Memorial to the Murdered Jews of Europe, Berlin
Consisting of 2,711 gravestone-like pillars ranging in height from 0.2 to 4.8 m (7.9 in to 15 ft 9.0 in) and arranged in a grid pattern on a sloping field, this memorial was completed in 2005 and was the first formal German government-sponsored Holocaust memorial. Maintaining the word “murdered” in the title was intentional, as Germany as a nation was finally officially admitting to a crime.
There is no intended meaning. Instead, the memorial was designed to instill in the viewer a confusing and uneasy feeling. Is it a labyrinth? a symbolic cemetery? It’s up to the you to derive the meaning while pondering this horrible chapter in human history.
Autumn at The Brandenberg Gate, Berlin
The Brandenburg Gate (1791), is an 18th-century neoclassical triumphal arch and the grandest and last survivor of the 14 original arches of Berlins Old City Wall. It is crowned with a four Horse chariot with the Goddess of Peace at the reins. During its existence, it has often been a site for major historical events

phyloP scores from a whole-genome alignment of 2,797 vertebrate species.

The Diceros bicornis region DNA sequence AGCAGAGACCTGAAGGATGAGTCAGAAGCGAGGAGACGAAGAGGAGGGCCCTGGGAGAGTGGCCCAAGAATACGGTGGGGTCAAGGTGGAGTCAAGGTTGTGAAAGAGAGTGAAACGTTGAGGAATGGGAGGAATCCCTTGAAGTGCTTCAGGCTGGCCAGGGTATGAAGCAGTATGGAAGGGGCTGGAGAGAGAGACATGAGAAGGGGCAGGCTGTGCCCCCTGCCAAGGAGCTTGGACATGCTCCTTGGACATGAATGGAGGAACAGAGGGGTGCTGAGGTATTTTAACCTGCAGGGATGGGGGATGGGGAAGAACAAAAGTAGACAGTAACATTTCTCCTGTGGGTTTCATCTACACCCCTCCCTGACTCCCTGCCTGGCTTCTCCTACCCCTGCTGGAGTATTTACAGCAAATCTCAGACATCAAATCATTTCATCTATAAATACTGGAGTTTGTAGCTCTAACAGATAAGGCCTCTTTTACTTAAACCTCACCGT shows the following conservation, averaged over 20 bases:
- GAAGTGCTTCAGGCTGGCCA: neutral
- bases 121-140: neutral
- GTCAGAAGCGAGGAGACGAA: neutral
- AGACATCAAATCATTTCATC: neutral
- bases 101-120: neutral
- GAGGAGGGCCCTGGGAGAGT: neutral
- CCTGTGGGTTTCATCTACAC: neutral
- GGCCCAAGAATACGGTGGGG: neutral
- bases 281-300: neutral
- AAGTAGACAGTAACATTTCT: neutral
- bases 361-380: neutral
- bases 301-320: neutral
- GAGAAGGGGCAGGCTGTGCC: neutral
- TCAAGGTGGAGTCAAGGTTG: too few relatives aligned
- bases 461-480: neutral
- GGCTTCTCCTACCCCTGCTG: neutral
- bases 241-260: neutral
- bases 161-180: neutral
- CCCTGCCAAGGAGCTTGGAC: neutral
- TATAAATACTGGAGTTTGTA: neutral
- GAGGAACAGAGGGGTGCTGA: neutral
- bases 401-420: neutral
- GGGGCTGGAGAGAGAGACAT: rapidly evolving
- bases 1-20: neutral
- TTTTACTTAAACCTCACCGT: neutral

When the Nazis ascended to power, they used the gate as a party symbol. The gate was heavily damaged during World War II and was one of the last structures still standing in the Pariser Platz in 1945.
Traffic passed freely through the gate until the Berlin Wall was built Aug 1961. During post-war Partition of Germany, the now East Berlin gate was isolated and inaccessible adjacent to the Berlin Wall. In June of 1987, Ronald Reagan gave a speech at the Brandenberg Gate and challenged Soviet leader Mikhail Gorbachev to “Tear down this wall!”
When the Revolutions of 1989 occurred and the Berlin Wall fell Nov,1989, the gate symbolized freedom and the desire to unify Berlin. Thousands gathered there to celebrate its fall. Today it is considered a symbol of the tumultuous history of Europe and Germany, but also of European unity and peace.